In English and many European languages the instrumental is expressed with a preposition:

  • I eat noodles with chopsticks.

(But "with" is not dedicated to this function and has other uses such as the comitative "I eat dinner with my parents.)

Another construction for the instrumental in English would be:

  • I use chopsticks to eat noodles.

In languages with a case system, there is sometimes a specific instrumental case. In others, another case my do double duty for the instrumental, or one of those cases in combination with specific prepositions.

In Chinese, the construction I know is like the second English one, using 用 for "use" in a serial verb construction.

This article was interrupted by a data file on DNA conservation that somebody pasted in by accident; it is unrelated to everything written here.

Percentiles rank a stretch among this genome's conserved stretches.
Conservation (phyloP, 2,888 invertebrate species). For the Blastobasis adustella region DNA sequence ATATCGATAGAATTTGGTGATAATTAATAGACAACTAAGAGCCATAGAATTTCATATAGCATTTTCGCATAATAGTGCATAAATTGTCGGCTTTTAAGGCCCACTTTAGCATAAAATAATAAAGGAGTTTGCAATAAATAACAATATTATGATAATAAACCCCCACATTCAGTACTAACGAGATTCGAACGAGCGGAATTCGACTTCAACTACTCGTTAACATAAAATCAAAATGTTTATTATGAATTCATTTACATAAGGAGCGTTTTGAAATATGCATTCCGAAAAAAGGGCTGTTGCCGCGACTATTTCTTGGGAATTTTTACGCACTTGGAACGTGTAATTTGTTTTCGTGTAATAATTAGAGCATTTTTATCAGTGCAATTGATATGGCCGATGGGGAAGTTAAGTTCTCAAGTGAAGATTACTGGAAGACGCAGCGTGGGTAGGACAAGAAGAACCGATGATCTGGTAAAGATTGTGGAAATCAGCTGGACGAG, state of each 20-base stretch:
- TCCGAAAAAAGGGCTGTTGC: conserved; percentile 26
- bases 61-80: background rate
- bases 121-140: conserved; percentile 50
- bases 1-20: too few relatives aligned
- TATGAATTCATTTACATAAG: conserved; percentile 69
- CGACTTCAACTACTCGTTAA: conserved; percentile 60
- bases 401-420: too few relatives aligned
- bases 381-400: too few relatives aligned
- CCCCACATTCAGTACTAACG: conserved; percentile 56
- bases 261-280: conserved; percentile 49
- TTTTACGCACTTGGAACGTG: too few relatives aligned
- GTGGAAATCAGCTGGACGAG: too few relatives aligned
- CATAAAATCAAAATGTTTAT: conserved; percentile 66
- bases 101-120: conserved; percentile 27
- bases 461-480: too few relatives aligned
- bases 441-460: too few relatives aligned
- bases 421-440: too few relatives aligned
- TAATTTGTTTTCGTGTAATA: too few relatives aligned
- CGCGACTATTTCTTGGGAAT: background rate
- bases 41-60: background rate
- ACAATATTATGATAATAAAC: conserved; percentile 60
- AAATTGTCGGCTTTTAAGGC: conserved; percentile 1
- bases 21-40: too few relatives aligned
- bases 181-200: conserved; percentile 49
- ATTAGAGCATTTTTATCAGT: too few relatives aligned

What does Thai use? I'm in Thailand but haven't found a way to ask my local friends that they get what I'm asking (-: I've been unable to successfully Google for it so far.

I think it may use เอา and maybe in a serial verb construction, so maybe a bit like Chinese? But maybe it's like English and has more than one way to express it?

1 Answer 1


The serial verb construction is the most common and least marked way of expressing the instrumental meaning. Among the verbs used in the first verb position include:

  • เอา (ao)
  • ใช้ (chái)
  • นำ (nam)

For example, as quoted here:


kăo chái mêet dtàt néua

he take knife cut meat

There is also a version with ด้วย (dûai), which literally means "together with", but it is highly marked, and believed to be related to / calqued from Khmer. The word order parallels the English one (VERB + DIRECT OBJECT + ด้วย / with + INSTRUMENT).


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